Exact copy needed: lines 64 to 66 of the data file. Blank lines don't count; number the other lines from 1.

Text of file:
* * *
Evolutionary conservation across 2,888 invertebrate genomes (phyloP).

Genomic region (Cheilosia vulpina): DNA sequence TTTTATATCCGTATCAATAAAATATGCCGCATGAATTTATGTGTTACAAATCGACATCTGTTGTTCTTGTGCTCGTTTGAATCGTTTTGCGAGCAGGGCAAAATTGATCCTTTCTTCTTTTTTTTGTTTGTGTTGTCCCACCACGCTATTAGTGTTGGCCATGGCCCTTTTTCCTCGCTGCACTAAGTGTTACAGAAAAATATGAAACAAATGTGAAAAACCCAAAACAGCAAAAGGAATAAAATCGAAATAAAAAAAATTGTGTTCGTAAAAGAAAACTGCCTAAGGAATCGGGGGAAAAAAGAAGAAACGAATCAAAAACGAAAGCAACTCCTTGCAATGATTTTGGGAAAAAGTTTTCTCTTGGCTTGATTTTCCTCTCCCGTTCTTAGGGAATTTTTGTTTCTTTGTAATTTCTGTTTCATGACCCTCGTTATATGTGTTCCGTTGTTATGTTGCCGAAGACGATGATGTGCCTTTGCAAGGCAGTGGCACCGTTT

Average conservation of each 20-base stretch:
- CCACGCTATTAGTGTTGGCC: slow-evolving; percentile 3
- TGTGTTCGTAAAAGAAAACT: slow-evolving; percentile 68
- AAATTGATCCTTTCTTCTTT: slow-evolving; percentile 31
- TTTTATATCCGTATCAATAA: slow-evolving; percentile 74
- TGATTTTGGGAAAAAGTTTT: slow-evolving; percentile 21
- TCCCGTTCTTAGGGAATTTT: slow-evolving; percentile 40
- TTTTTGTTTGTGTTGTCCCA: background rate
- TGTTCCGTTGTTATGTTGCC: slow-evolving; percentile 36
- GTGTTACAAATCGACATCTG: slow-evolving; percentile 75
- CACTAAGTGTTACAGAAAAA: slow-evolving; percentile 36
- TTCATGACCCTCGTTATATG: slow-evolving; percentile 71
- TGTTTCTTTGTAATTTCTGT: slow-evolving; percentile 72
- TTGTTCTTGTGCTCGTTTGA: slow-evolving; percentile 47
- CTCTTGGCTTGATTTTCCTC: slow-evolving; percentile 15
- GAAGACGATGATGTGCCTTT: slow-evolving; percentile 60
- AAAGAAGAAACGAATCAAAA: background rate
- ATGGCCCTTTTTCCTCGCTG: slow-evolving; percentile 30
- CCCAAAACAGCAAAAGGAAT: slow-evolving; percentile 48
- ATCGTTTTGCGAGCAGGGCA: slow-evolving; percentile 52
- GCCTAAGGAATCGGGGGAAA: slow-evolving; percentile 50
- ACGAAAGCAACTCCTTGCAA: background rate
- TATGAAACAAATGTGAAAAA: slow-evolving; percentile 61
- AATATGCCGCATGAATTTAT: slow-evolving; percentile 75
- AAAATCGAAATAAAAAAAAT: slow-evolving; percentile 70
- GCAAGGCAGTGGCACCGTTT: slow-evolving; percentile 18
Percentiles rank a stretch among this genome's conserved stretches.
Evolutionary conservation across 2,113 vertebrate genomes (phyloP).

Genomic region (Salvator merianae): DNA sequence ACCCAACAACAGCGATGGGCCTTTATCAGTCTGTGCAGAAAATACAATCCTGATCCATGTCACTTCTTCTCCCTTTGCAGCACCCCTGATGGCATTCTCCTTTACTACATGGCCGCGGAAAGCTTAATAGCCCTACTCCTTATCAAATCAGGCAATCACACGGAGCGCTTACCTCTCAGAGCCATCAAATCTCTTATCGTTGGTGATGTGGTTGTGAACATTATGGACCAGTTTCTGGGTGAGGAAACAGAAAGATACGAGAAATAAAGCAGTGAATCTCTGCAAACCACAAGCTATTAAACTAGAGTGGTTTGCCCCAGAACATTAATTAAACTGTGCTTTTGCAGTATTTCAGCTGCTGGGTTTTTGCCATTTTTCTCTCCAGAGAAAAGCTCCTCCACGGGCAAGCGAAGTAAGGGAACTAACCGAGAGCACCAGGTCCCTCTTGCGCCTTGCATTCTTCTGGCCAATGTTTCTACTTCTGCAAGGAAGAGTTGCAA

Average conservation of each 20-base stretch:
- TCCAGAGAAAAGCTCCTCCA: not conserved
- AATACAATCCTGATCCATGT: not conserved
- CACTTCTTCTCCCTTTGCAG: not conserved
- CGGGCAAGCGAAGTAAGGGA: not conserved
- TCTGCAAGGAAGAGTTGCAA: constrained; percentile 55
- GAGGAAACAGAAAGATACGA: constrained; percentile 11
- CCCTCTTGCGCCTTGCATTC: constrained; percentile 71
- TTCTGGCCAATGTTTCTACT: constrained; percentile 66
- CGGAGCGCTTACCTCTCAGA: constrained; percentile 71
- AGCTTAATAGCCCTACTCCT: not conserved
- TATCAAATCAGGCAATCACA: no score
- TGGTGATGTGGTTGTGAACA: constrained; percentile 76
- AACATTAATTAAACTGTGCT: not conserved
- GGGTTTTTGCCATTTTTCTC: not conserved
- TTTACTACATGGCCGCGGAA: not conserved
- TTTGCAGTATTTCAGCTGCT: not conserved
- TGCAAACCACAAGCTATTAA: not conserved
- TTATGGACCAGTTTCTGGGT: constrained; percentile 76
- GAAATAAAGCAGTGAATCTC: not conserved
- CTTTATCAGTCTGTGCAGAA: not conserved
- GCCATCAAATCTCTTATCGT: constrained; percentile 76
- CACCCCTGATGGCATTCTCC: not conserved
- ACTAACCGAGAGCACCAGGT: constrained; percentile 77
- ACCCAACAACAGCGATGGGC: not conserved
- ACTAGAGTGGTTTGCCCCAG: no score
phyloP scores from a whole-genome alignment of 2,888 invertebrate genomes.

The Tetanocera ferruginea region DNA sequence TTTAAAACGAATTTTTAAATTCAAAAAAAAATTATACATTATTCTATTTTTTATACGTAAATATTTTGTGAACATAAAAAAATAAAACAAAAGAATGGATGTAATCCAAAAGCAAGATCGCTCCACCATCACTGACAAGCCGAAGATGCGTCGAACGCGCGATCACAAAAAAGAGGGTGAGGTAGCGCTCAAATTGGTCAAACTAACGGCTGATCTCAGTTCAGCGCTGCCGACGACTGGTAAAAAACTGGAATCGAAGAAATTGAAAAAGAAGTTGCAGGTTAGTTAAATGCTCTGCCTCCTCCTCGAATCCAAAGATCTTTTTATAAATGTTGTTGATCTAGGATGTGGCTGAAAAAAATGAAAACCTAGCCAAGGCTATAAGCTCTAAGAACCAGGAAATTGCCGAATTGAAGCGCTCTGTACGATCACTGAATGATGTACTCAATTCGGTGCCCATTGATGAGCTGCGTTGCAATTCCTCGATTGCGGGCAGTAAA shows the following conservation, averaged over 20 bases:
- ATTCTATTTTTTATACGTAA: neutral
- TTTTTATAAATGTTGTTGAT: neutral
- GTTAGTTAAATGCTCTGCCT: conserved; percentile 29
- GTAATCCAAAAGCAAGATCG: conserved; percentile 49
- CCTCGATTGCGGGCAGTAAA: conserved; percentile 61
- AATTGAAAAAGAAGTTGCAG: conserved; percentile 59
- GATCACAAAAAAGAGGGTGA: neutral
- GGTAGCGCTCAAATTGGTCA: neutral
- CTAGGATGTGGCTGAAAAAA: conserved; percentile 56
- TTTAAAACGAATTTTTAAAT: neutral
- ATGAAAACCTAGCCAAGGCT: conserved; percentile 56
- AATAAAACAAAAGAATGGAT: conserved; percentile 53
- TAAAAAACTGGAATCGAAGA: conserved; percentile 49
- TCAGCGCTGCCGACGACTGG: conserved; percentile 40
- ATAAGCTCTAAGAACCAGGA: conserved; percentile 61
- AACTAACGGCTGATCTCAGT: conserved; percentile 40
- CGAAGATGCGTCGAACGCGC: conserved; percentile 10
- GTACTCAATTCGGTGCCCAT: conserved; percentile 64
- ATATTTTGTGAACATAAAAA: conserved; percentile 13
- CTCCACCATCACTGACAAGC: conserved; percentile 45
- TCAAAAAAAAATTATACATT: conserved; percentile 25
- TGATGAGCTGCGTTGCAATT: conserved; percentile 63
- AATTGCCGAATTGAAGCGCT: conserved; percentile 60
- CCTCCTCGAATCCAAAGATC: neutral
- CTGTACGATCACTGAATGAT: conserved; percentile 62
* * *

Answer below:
- CCTCGATTGCGGGCAGTAAA: conserved; percentile 61
- AATTGAAAAAGAAGTTGCAG: conserved; percentile 59
- GATCACAAAAAAGAGGGTGA: neutral